#TBRChallenge: Cinderfella

This is late. But this is also SEPTEMBER, and I feel like all I’ve done for a month is drive children to and from school and activities and registration for various things. So I’m happy just to be doing a TBR Challenge post at all.

September Suggested Theme: Historical

Does this fit the theme? Not in any serious sense, no. It’s set in Kansas in 1895, but the historical setting is never more than a mechanism that allows the story to gently mock a career-minded woman who disparages sex and romance (and, interestingly, romance novels). In a contemporary the fun the story has at the heroine’s expense might feel a little too pointed, but back in “long ago and far away” the jokes aren’t treading on any toes. Well, not treading as hard, anyway.

But the novel does manage to capture the flavour of early, enthusiastic feminism-and-sexual-education advocates, so there’s that.


Title: Cinderfella

Author: Linda Jones

Published: September 1998, Love Spell

By now its pretty obvious that my To Be Read pile is full of crack. In fact, it would be fair to wonder if I was actually stoned on something-or-other when I purchased some of these books. But I didn’t buy this one, I swear. My husband found it in a rack of used paperbooks, and thought it looked like something I needed to own.

He was right, too. Not just for that cover (although LOOK AT THAT COVER), but because this was a really enjoyable read. It is, as some snippy annotationist has written in the margins of my copy, a silly book, but it owns its silliness and has great fun with it.

As the title suggests, this is a Cinderella story, at least for the first third. Once the relatively poor Ash Coleman (savour that; he also has a godfather who owns a horse named Pumpkin) has been unmasked and forced to marry the heroine at gunpoint, the story shifted slightly. It owes more to Emma than anything else I can think of, although it’s painted in bolder, sillier, more neon strokes.

The hero and heroine learn to get along and to communicate. He appreciates her efforts on the farm, and acknowledges he prefers beautiful, argumentative, slightly clueless Charmaine to the practical farmwoman type he’d loosely envisioned marrying. She finds out how to cook, sew, and milk a cow.

Much more importantly, she discovers she hasn’t really understood people at all, in general or in particular, and that the tract-waving anti-sex brother-in-law she so admired is a) beating her sister and b) planning to marry her, Charmaine, once the divorce is through. It shocks her into seeing that her ideal sexless marriage isn’t ideal at all, just some second-rate philosophy from a rather nasty man, and that romance (and lust) isn’t some character flaw she needs to avoid.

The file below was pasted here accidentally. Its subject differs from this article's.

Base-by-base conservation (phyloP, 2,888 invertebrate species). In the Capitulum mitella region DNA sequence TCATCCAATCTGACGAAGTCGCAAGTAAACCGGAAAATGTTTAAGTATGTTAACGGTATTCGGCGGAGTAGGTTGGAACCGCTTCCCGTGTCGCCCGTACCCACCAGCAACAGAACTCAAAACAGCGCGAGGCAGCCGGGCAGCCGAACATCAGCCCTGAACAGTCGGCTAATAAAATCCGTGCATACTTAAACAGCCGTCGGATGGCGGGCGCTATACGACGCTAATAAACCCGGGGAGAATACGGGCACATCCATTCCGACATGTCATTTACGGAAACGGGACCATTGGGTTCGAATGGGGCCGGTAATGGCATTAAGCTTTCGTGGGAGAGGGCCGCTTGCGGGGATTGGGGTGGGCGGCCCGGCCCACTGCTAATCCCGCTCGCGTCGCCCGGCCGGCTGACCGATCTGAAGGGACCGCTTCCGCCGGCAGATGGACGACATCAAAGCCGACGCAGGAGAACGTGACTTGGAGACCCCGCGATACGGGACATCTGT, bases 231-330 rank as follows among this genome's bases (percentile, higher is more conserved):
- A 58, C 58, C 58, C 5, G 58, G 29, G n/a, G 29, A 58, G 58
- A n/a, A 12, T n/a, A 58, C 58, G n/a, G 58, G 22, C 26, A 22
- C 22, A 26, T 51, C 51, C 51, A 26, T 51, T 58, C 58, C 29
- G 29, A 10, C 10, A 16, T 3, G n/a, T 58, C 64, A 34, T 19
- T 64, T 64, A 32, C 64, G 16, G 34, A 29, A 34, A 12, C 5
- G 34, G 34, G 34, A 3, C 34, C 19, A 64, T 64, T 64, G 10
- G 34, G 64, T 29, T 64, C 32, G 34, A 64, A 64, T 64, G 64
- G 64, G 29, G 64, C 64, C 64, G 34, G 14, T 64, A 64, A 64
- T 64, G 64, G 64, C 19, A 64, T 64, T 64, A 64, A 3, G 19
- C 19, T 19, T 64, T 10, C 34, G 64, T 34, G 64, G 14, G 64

Quotations always help:

There would be no seminars, no heated discussions of the latest manuals over coffee and cake, no theater, no concerts. Why, if she were to discuss the latest thoughts on women’s rights, she would likely shock all Salley Creek. If she were to discuss the latest findings on the more intimate aspects of marital relations, she’d likely be run out of town on a rail. (p. 19)

There is no railroad in my hometown, so I personally have no fears of ever being run out of town on a rail, because no one is so interested in my opinions as to suddenly start laying track. But I’ll tell you, if I were to suddenly burst into a lecture on marital sex during a visit home, people would undoubtedly find some less labour-intensive way of letting me know I was nuts. And if I started lecturing them on women’s rights, they’d fall asleep en masse.

But things like this are why I love this book. Charmaine is utterly ridiculous, and the book knows it, and pokes gentle fun at it. Her opinions on everything are as unsubtle and enthusiastic as every undergrad you have ever seen return home, newly bursting with all the “right” opinions and determined to re-educate the world, and it is so well done I cringed several times, remembering that period of my own life.

How could poor Eula be truly happy? She was a virtual slave to her husband’s whims, working in his store, keeping his house, bearing and raising his children. And yet she seemed to be happy, poor thing. (p. 26)

“Marital continence, for one.” She tried not to blush, but this was, after all, her father. “Contraception, if the more desirable self-restraint is impossible. The unhealthy influence of the bicycle and romantic novels on young women, for another. Then there’s the physical detriment of the corset, and the–” (p. 29)

And so it had fallen to Charmaine to stand at Howard’s side and do her part to convince the uneducated that a woman had more to offer this world than servitude to a man. That a pure marriage was a higher calling, and that baser impulses could and should be ignored. (p. 76)

The clock was pealing the last reverberating strain of midnight, as Ash limped on one booted foot and one in only a sock to the alley where he’d left Pumpkin. (p. 130)

Her heart caught in her chest, her blood roared, and reminded herself of everything that Howard and his manuals had taught her. Magnetic currents, that’s all this was. (p. 188)


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